Life is a gift – to be enjoyed and lived to the full. Yet life is uncertain and death is inevitable. In many ways, life is like a room with two doors. We enter through the door of birth and we leave through the door of death. There is a “time to be born and a time to die”. None of us knows the distance between those two doors.
Let’s face it, death is not something we like to talk about. Sometimes we live as if we’ll never die. No wonder, we are often unprepared for it (see my recent poem called Gone). The truth is, all of us have an appointment with death. No one escapes it. The last time I checked, the death rate was running at about 100%.
Some of the common questions people ask today are, “What happens after death?” and “Is there an afterlife?”
There has been some intriguing research done on near-death experiences. Of people who have been close to death, about 40 percent report a similar pattern: an experience of journeying through a tunnel, a burst of light, a feeling of being in the presence of a loving reality, quite often accompanied by a sense of being out of one’s body.
The last component sometimes includes a sense of being able to see one’s body from a vantage point beyond the body. A significant number of reports include details about what was going on that the person could not have witnessed from within his or her body.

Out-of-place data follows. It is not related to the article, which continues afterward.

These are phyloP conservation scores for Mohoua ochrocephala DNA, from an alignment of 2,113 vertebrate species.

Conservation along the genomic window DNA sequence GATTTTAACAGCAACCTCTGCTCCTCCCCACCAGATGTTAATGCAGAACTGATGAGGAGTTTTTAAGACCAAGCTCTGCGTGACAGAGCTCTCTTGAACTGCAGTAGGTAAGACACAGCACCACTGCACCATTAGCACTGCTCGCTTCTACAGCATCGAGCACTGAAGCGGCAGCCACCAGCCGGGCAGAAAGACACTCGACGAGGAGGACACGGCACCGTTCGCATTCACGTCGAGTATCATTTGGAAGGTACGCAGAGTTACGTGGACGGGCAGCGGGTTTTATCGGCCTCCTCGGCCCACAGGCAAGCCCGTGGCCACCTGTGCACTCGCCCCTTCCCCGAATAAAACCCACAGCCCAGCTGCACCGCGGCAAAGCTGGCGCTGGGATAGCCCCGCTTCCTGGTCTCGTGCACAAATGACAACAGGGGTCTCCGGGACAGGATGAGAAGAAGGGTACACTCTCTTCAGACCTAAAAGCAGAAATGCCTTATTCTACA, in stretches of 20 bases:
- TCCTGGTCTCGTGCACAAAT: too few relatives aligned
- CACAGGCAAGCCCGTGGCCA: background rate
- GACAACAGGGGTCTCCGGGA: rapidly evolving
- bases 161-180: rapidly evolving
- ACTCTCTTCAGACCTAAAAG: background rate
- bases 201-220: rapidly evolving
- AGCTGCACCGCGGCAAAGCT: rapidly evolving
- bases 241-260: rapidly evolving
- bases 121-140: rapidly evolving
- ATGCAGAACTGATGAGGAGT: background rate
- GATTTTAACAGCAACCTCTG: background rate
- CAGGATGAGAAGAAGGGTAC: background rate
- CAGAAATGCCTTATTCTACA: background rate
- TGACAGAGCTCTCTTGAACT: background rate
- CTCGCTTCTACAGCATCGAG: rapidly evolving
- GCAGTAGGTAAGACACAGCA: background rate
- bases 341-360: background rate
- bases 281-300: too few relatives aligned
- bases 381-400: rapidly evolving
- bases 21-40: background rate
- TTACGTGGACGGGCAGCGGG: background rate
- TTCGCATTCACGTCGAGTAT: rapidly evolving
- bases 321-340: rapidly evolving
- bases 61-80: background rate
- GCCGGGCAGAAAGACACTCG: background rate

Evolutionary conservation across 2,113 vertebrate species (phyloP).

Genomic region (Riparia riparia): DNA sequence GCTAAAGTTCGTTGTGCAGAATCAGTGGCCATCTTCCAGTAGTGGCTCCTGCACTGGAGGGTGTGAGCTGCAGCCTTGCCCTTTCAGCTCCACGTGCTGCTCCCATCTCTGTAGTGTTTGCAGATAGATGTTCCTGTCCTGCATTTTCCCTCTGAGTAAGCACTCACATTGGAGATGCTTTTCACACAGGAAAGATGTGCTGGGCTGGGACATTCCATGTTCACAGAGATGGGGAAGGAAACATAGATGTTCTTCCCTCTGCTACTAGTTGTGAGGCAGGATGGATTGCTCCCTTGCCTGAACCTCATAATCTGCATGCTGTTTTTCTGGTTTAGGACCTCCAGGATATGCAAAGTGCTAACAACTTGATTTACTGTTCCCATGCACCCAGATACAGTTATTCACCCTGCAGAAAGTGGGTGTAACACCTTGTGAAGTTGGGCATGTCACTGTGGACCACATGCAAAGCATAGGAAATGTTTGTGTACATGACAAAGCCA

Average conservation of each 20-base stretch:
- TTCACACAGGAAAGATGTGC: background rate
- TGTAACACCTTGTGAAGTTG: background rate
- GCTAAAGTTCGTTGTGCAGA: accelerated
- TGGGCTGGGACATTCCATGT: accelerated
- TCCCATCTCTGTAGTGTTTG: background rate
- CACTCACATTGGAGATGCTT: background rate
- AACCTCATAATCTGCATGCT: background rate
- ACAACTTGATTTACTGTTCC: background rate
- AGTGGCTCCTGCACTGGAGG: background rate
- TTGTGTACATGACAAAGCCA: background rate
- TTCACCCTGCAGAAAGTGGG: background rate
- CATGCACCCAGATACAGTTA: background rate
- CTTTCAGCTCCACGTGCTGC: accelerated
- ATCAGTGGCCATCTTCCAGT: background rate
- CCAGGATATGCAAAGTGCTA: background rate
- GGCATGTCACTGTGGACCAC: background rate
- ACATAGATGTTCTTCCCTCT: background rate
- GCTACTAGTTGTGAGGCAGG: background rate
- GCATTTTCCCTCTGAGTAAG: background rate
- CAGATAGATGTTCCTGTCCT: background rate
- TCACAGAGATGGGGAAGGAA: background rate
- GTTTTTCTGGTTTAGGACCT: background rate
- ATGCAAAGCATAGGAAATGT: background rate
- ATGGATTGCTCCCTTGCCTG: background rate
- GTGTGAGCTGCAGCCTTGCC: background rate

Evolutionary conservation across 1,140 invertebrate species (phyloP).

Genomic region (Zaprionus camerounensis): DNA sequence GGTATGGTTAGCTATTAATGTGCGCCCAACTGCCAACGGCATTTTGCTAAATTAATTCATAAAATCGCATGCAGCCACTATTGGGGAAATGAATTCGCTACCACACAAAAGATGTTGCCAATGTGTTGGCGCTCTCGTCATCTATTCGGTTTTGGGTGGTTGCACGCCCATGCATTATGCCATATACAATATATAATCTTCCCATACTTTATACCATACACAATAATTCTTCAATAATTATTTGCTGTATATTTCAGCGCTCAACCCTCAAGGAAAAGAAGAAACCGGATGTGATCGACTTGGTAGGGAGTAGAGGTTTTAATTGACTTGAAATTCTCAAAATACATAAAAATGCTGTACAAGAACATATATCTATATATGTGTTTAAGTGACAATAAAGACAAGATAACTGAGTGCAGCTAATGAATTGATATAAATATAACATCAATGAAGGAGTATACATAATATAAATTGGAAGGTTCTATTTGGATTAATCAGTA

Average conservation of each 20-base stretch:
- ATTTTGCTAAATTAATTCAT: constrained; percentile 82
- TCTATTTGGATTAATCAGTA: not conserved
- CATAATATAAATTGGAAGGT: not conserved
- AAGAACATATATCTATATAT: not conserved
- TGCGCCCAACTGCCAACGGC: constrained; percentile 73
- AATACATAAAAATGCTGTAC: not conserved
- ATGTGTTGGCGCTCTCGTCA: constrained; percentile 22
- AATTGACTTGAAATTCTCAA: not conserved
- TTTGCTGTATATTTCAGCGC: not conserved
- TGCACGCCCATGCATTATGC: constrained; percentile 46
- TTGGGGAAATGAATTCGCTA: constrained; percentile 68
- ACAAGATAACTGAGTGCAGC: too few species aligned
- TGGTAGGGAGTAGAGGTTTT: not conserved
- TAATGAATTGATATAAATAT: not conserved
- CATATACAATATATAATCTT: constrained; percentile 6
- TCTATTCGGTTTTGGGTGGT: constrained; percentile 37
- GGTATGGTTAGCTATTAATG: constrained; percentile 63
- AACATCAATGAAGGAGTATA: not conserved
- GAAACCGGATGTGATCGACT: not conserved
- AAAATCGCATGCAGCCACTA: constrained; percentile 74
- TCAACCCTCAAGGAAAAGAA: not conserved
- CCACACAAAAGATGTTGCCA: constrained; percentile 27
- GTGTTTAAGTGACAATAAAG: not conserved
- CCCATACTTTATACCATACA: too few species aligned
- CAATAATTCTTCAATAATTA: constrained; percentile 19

This is very interesting, because if our consciousness and perception can even momentarily be separate from our bodies, then the modern linkage between the brain and human consciousness is called into question, and we have no idea what is possible beyond death. Just because a body stops breathing or a brain shuts down, doesn’t mean the person ceases to exist.
There are a wide variety of ways people have thought about this through history, including Christians and those of other religions. So, what happens after death – is it heaven, hell, purgatory, reincarnation, soul sleep, or nothing?
If heaven, are we the same person – or different? Will there be family reunions in heaven? Most funeral sermons suggest so. If so, is this good news or bad news? If you liked your family, this may be good news but if you didn’t, maybe not! Eternity with these people!?
The truth is that none of us knows for sure what happens after death. Of course, our beliefs are important but simply believing something doesn’t make it a reality.